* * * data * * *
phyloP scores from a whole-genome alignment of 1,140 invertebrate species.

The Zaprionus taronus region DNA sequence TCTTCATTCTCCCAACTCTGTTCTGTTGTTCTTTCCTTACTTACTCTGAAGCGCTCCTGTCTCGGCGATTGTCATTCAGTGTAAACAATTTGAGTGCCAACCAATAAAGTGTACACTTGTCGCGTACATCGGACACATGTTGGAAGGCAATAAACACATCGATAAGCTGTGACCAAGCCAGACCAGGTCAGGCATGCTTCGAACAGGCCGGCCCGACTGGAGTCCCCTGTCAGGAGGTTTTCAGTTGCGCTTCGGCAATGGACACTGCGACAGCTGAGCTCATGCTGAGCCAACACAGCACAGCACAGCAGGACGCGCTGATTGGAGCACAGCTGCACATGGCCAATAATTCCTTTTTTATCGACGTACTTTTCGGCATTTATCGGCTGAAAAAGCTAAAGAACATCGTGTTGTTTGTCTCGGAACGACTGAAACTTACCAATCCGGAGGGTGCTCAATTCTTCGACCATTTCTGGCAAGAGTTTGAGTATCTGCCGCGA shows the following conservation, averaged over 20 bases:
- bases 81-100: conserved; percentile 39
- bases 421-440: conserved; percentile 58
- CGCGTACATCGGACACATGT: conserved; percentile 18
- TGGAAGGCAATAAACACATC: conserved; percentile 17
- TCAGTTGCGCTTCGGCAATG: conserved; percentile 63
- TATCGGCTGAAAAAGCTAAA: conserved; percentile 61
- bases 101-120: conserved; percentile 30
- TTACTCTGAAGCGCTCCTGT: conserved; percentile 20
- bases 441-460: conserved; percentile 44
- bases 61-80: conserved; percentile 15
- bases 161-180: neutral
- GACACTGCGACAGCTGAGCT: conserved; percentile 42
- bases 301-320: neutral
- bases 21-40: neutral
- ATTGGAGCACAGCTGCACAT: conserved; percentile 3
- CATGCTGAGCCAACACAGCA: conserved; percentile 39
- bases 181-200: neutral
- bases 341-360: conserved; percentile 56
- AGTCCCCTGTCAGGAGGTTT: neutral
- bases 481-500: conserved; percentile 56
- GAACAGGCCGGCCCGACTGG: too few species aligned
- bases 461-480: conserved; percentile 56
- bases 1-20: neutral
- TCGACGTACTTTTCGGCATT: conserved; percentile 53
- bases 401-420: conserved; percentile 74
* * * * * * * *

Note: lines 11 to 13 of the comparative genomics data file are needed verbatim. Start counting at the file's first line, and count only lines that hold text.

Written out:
- bases 441-460: conserved; percentile 44
- bases 61-80: conserved; percentile 15
- bases 161-180: neutral